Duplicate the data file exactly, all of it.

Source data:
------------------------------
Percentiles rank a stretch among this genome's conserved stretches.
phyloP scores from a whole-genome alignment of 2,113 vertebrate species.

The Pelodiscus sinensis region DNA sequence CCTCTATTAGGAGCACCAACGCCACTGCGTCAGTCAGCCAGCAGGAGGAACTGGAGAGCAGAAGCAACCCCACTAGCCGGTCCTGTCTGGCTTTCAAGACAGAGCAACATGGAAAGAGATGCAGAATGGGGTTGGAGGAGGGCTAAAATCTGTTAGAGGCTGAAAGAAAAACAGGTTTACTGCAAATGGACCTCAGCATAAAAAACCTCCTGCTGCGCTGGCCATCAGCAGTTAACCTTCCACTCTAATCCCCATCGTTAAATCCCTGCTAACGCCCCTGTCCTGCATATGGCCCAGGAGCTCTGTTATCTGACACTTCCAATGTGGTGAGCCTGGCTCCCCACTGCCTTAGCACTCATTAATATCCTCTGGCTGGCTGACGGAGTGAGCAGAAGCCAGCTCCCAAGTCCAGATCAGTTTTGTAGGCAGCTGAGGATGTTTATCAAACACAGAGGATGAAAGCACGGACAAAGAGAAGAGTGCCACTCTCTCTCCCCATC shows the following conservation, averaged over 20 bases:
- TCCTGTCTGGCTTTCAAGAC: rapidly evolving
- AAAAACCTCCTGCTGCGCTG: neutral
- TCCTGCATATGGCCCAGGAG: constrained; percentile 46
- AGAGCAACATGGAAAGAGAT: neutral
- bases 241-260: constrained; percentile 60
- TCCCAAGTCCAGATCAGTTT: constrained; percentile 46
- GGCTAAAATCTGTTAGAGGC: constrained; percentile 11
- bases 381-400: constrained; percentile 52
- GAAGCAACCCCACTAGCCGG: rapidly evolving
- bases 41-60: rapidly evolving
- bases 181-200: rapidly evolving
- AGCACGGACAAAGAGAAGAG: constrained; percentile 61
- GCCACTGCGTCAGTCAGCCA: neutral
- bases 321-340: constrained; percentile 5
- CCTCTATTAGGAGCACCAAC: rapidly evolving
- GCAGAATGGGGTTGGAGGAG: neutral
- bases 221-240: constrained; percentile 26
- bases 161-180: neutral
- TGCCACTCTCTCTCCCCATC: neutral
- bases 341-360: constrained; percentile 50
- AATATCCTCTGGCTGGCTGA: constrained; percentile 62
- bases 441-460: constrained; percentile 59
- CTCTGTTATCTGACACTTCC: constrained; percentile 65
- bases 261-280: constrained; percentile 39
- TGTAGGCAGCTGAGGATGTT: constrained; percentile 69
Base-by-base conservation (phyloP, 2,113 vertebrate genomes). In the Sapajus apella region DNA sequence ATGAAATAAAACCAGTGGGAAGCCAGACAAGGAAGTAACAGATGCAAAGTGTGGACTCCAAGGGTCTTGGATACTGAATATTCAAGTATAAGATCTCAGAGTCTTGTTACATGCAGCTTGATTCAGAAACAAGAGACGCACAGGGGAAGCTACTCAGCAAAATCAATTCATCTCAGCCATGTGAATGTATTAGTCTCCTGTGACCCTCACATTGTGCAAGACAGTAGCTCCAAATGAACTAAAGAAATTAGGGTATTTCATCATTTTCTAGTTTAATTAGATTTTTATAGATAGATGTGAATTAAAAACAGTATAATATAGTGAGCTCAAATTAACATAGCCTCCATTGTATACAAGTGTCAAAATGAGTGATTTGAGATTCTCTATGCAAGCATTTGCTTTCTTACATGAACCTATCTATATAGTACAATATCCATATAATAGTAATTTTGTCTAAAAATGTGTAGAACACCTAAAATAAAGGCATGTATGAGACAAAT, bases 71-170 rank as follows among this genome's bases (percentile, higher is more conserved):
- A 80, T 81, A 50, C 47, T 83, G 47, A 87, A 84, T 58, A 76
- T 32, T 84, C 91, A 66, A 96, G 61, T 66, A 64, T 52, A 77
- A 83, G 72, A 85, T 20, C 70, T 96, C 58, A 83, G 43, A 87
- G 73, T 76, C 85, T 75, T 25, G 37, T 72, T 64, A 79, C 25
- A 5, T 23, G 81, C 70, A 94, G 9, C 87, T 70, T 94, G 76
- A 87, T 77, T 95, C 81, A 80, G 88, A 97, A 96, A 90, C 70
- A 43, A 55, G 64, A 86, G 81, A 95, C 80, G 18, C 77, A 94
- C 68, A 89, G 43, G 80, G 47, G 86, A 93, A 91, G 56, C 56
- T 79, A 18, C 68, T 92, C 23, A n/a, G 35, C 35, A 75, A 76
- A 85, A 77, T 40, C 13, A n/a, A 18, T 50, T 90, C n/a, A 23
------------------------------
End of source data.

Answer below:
Percentiles rank a stretch among this genome's conserved stretches.
phyloP scores from a whole-genome alignment of 2,113 vertebrate species.

The Pelodiscus sinensis region DNA sequence CCTCTATTAGGAGCACCAACGCCACTGCGTCAGTCAGCCAGCAGGAGGAACTGGAGAGCAGAAGCAACCCCACTAGCCGGTCCTGTCTGGCTTTCAAGACAGAGCAACATGGAAAGAGATGCAGAATGGGGTTGGAGGAGGGCTAAAATCTGTTAGAGGCTGAAAGAAAAACAGGTTTACTGCAAATGGACCTCAGCATAAAAAACCTCCTGCTGCGCTGGCCATCAGCAGTTAACCTTCCACTCTAATCCCCATCGTTAAATCCCTGCTAACGCCCCTGTCCTGCATATGGCCCAGGAGCTCTGTTATCTGACACTTCCAATGTGGTGAGCCTGGCTCCCCACTGCCTTAGCACTCATTAATATCCTCTGGCTGGCTGACGGAGTGAGCAGAAGCCAGCTCCCAAGTCCAGATCAGTTTTGTAGGCAGCTGAGGATGTTTATCAAACACAGAGGATGAAAGCACGGACAAAGAGAAGAGTGCCACTCTCTCTCCCCATC shows the following conservation, averaged over 20 bases:
- TCCTGTCTGGCTTTCAAGAC: rapidly evolving
- AAAAACCTCCTGCTGCGCTG: neutral
- TCCTGCATATGGCCCAGGAG: constrained; percentile 46
- AGAGCAACATGGAAAGAGAT: neutral
- bases 241-260: constrained; percentile 60
- TCCCAAGTCCAGATCAGTTT: constrained; percentile 46
- GGCTAAAATCTGTTAGAGGC: constrained; percentile 11
- bases 381-400: constrained; percentile 52
- GAAGCAACCCCACTAGCCGG: rapidly evolving
- bases 41-60: rapidly evolving
- bases 181-200: rapidly evolving
- AGCACGGACAAAGAGAAGAG: constrained; percentile 61
- GCCACTGCGTCAGTCAGCCA: neutral
- bases 321-340: constrained; percentile 5
- CCTCTATTAGGAGCACCAAC: rapidly evolving
- GCAGAATGGGGTTGGAGGAG: neutral
- bases 221-240: constrained; percentile 26
- bases 161-180: neutral
- TGCCACTCTCTCTCCCCATC: neutral
- bases 341-360: constrained; percentile 50
- AATATCCTCTGGCTGGCTGA: constrained; percentile 62
- bases 441-460: constrained; percentile 59
- CTCTGTTATCTGACACTTCC: constrained; percentile 65
- bases 261-280: constrained; percentile 39
- TGTAGGCAGCTGAGGATGTT: constrained; percentile 69
Base-by-base conservation (phyloP, 2,113 vertebrate genomes). In the Sapajus apella region DNA sequence ATGAAATAAAACCAGTGGGAAGCCAGACAAGGAAGTAACAGATGCAAAGTGTGGACTCCAAGGGTCTTGGATACTGAATATTCAAGTATAAGATCTCAGAGTCTTGTTACATGCAGCTTGATTCAGAAACAAGAGACGCACAGGGGAAGCTACTCAGCAAAATCAATTCATCTCAGCCATGTGAATGTATTAGTCTCCTGTGACCCTCACATTGTGCAAGACAGTAGCTCCAAATGAACTAAAGAAATTAGGGTATTTCATCATTTTCTAGTTTAATTAGATTTTTATAGATAGATGTGAATTAAAAACAGTATAATATAGTGAGCTCAAATTAACATAGCCTCCATTGTATACAAGTGTCAAAATGAGTGATTTGAGATTCTCTATGCAAGCATTTGCTTTCTTACATGAACCTATCTATATAGTACAATATCCATATAATAGTAATTTTGTCTAAAAATGTGTAGAACACCTAAAATAAAGGCATGTATGAGACAAAT, bases 71-170 rank as follows among this genome's bases (percentile, higher is more conserved):
- A 80, T 81, A 50, C 47, T 83, G 47, A 87, A 84, T 58, A 76
- T 32, T 84, C 91, A 66, A 96, G 61, T 66, A 64, T 52, A 77
- A 83, G 72, A 85, T 20, C 70, T 96, C 58, A 83, G 43, A 87
- G 73, T 76, C 85, T 75, T 25, G 37, T 72, T 64, A 79, C 25
- A 5, T 23, G 81, C 70, A 94, G 9, C 87, T 70, T 94, G 76
- A 87, T 77, T 95, C 81, A 80, G 88, A 97, A 96, A 90, C 70
- A 43, A 55, G 64, A 86, G 81, A 95, C 80, G 18, C 77, A 94
- C 68, A 89, G 43, G 80, G 47, G 86, A 93, A 91, G 56, C 56
- T 79, A 18, C 68, T 92, C 23, A n/a, G 35, C 35, A 75, A 76
- A 85, A 77, T 40, C 13, A n/a, A 18, T 50, T 90, C n/a, A 23